Like all things French the all-new Renault Laguna is a little idiosyncratic – but also like all things European these days it’s being launched on the Australian market with diesel power first – petrol will come later.
- David Twomey
The initial offerings on the Australian market will be the 2.0-litre diesel powered car with six-speed automatic gearbox in either Expression (base) or Privilege (top) spec.
These models, priced at $44,490 and 50,690 respectively, will be joined in September by the rest of the range, which will start at $41,990 with an Expression 2.0-litre diesel with six-speed manual gearbox.
There will also be an Expression 2.0-litre turbo petrol model with a six-speed auto at $42,490 and a Privilege petrol powered model at $48,690.
In addition in September the Laguna Estate, only available with the six-speed auto, will also arrive with Expression petrol costing $45,490, Expression diesel $47,490 and the Dynamique diesel costing $50,690.
The new Laguna, which still uses a refined version of the previous Laguna’s chassis, is a natural competitor amongst the Euros for the likes of Volkswagen’s strong selling Passat range.
The styling is all new – although a little bland – but on the up side there’s a totally new, and quite nicely crafted interior, and impressively, the car is 15kg lighter, on average, than the old model despite being bigger, stronger and better equipped.
The 2.0-litre diesel engine currently on offer produces 110kW at 4000rpm and maximum torque of 340Nm at 2000rpm. It’s a new generation of engine for Renault which was first seen here last year in 1.5-litre guise in the Kangoo van.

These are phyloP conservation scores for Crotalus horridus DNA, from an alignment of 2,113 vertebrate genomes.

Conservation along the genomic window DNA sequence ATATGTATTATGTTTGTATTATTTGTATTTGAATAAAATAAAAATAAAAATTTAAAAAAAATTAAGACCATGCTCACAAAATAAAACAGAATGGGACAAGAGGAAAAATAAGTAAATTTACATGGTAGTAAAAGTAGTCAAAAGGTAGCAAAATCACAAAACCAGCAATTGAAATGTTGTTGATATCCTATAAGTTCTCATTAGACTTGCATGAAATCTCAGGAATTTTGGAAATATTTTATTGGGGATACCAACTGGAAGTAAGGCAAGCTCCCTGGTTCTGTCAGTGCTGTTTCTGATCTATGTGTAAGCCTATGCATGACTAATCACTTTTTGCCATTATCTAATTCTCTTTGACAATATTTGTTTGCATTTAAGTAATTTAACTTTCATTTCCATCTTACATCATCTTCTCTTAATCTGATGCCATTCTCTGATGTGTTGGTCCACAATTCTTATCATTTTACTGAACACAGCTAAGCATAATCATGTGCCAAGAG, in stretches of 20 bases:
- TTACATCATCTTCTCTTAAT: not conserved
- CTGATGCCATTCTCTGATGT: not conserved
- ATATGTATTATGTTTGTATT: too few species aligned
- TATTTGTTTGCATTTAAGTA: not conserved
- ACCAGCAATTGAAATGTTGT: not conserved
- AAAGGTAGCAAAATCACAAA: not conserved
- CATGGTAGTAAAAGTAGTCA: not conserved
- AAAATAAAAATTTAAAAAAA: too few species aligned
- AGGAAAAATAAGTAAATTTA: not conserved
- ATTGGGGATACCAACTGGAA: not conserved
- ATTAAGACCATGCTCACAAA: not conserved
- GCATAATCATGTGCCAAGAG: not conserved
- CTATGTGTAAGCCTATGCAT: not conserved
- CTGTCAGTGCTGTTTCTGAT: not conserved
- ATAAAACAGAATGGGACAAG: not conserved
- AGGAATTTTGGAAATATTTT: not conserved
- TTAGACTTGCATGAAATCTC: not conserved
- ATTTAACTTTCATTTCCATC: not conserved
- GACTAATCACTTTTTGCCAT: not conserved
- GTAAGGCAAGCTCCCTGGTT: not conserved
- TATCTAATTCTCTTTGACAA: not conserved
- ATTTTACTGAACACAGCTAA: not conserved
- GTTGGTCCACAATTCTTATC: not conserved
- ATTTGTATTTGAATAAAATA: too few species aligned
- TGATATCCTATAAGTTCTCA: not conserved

The hatch’s diesel engine offers very good fuel efficiency of 6.0L/100km for the six-speed manual and 7.0L/100km for the automatic.
Fitted with a variable-vane geometry turbocharger (VGT) and diesel particulate filter, emissions are 158g/km of CO2 for the manual and 185g/km of CO2 for the automatic and the engine is compliant with the Euro 5 standards, which don’t come into force for another two years.
In the driver’s seat, initial impressions were promising. The cabin is clearly laid out and the car rides well, dealing with uneven Australian road surfaces capably. It’s more luxurious and refined than before, and there is little in the way of engine noise, even under full throttle.
We were less than impressed by the steering, however. It not only lacked feel, but was also imprecise.
Driving on some excellent roads outside of Adelaide we soon found that when changing direction quickly, the Laguna proved clumsy – a surprise given the composed ride. Thankfully, the brakes are far better, bringing the car to a halt quickly and without fuss.
Starting, using Renault’s (in)famous card key and a starter button, certainly reveals oil-burning activity up front, but the 2.0 dCi is pretty subdued, even if the noises it makes are distinctly diesel.
It’s quiet overall, and impressively so at high speeds, where it feels reassuringly well-planted too. It should make a great long distance tourer.
Also good is interior space, up front, in the rear and the boot (it’s a bit shallow but long), the control layout, the infotainment system and its pleasingly clear control cluster.
The attractive, business-like cabin, the space and high-speed quiet are all strong suits, as is the engine’s solid urge and the promise of economical operation – we averaged 8.4L/100km over our short-ish but reasonably brisk drive route.
Potential buyers may also be attracted to the hatchback facility that’s not universal in this class, but seems to be making something of a revival.
Renault expects to sell a relatively modest 450 new Lagunas a year, made up of 300 hatchbacks and 150 Estates, although Renault Australia spokesman, Craig Smith, admits that the company is not sure of the final mix between Estate and hatch and also between petrol and diesel.